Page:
“You cannot be here, who are you? Nobody is allowed here now because of what is going on. Can’t you see the place is hot? The tension is much here!”
This was the welcome I got at Dowen College, Lekki, Lagos, where the death of Sylvester Oromoni, a 12-year-old JSS 2 student, has stirred controversy on social media, forcing the Lagos State Government to shut down the school indefinitely.
Sylvester’s family had said the teenager revealed that he was assaulted by students belonging to a cult group in the school for refusing to join their fraternity.
“The boys they mentioned were also reported to the school last term when they bullied Junior and collected all his foodstuffs and clothes,” Sylvester’s father told The Cable.
“I have two daughters, one of whom earlier graduated. I had to remove the second after this incident. They asked this boy to describe the sister’s privates and this got to us.
“They put fear in him so much so that, when you ask him, he might keep to himself and say, ‘They will kill me’. This way, we didn’t know what to do. I considered removing him, [but] reconsidered [it], since his sisters were still in the school. The new incident came to my knowledge on November 21st after the school called my wife to notify us that our son was in the school clinic injured.”
However, Dowen said Sylvester sustained the injury that led to his death while he was playing football with other students on the pitch.
“Preliminary investigation showed that there was no fighting, bullying, or any form of attack on the boy. He made no such reports, neither to his sister who is also a student, nor any other students, prefects, house parents, medical staff, or any of the management staff. The school has two regular nurses and a qualified medical doctor that promptly attends to students. [We] will not tolerate any acts of cultism, which is why there is nothing like that,” said Dowen in its reaction.
A REPORTER’S DIARY
In the midst of the controversy, I visited the college on Friday, not identifying as a reporter, but a regular citizen so no one would be unnecessarily careful with information, and because the school had consistently shut reporters out.
I hoped to gather information on the events that led to Sylvester’s demise.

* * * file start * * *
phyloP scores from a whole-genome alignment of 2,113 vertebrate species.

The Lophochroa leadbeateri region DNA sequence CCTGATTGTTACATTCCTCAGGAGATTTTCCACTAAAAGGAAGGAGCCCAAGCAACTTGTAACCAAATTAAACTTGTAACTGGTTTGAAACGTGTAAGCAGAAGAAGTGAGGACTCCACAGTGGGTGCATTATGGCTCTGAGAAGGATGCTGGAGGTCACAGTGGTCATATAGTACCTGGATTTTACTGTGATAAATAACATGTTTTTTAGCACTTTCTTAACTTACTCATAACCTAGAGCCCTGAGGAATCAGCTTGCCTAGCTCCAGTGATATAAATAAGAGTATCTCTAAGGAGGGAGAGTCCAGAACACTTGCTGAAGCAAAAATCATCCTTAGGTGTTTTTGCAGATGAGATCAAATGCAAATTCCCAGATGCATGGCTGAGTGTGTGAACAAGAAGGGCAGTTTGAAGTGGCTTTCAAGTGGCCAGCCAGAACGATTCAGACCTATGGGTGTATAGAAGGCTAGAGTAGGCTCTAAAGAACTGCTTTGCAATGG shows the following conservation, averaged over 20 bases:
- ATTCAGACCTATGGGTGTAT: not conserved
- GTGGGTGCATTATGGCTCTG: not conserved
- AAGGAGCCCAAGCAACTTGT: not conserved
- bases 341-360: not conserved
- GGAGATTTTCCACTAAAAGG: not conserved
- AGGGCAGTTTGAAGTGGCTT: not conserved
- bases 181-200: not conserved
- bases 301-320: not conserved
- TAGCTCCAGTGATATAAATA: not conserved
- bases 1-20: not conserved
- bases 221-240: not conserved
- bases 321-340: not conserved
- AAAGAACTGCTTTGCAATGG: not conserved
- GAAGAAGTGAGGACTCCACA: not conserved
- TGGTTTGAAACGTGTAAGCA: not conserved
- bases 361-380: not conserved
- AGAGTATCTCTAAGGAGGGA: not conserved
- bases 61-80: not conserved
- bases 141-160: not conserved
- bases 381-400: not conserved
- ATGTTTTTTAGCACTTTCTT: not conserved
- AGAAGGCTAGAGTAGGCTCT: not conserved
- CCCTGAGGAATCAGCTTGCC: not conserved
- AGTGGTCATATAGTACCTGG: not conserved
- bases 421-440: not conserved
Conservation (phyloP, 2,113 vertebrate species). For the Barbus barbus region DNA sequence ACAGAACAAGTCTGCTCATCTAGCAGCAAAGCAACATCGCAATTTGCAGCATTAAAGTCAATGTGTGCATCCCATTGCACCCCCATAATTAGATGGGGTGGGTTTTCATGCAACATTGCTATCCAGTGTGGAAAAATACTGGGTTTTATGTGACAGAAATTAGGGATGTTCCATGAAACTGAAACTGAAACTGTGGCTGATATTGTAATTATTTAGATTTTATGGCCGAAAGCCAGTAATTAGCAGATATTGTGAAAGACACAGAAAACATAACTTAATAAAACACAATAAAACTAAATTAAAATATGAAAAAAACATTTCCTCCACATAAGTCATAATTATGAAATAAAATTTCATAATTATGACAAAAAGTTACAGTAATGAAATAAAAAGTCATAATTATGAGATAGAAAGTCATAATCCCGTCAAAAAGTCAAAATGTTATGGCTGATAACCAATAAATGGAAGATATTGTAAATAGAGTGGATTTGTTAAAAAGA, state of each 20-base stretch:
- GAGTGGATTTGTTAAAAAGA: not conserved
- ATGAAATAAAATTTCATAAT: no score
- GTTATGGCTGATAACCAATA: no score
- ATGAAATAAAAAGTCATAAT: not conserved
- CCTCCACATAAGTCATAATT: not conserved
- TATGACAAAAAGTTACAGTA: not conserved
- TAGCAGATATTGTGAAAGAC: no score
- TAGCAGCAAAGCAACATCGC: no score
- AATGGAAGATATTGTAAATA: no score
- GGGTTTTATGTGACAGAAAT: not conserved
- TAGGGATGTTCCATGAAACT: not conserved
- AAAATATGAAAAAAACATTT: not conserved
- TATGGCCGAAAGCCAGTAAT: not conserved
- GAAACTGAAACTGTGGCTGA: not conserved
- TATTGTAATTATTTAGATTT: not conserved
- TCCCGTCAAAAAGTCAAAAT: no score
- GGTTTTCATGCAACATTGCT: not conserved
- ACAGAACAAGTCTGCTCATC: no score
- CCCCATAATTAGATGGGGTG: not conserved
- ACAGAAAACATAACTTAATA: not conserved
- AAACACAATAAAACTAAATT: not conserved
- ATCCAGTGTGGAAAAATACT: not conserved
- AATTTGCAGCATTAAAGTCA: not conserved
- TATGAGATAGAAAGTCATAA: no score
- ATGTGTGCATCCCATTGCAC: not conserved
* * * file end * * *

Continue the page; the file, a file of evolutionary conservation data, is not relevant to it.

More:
‘THIS PLACE IS HOT’
Security officers surrounded me on arriving the school premises, attempting to get me off the area. They said the entire management staff was in a meeting at the Lagos State secretariat in Alausa, and that they were given strict instructions not to allow any visitors in, save parents who wanted to pick their wards for the weekend.
A notice at the gate read, “Please no visitor [is] allowed into the premises. Thank you.”
Across the road, I spotted the school hostel from where parents were withdrawing their wards. I would later learn from one of the workers in the school that it is not unusual for parents to take their wards home for the weekend.
Although efforts to get more information from security officials and house masters proved abortive, a worker in the school showed me the only football pitch in the school. It was a sand-filled area outside the hostel premises, overlooking the road separating the school from the hostel.
It was a short distance from the hostel entrance, and any activity done here would be seen by the security personnel.
With this new knowledge, I wondered if there was anything to the school’s claim that he died from injuries sustained on the pitch. Only a tiny entrance leads to the pitch from the hostel, and nothing of that magnitude could have happened without the knowledge of the school’s security officials who were positioned very close to the pitch. They would have cried out, and the student would have got adequate care.
I made attempts to ask the security officers what happened, but they would not talk to me. However, someone who knew Sylvester said something else and it got me thinking.
SYLVESTER LIKED TO PLAY WITH SENIORS
A caterer in the school told me that he knew Sylvester. He said he was strong and liked to play with seniors.
Asked where the match took place, he said it happened on the basketball court, where seniors preferred to play football. The court is within the hostel.
“I don dey this school for eight years. That boy – I sabi am well well – he de like to play ball with senior,” he told FIJ.
“That day, he play ball; dem jam am; he go clinic. After dem treat am, he still come outside come play ball again.
“Juniors dey play outside for football field, but you know say the students many, so seniors de always use basketball court to play ball. That boy – he strong well well – na JSS2 he dey, but he dey like follow senior play. And you know say if I strong pass you and I jam you, no how wey your body no go feel am.
“I surprise when dem say the school get bush and cult. Na from here to here e be. No where to hide anything, if cult de, you go know.“
‘OUR CHILDREN’S LIVES MATTER’?
Sylvester passed away after going through severe pain. He would have celebrated his birthday tomorrow, December 4.
His dad has, however, told The Cable he would go ahead with the celebration.
“I’ll have a cake baked,” he said. I’ll cut it on his behalf.”
Back in the school, FIJ spotted over 13 banners fixed around the school fences which read, ‘Our Children’s Lives Matter’. That is currently contestable in the court of public opinion but may have been established, say, in the next 13 weeks.
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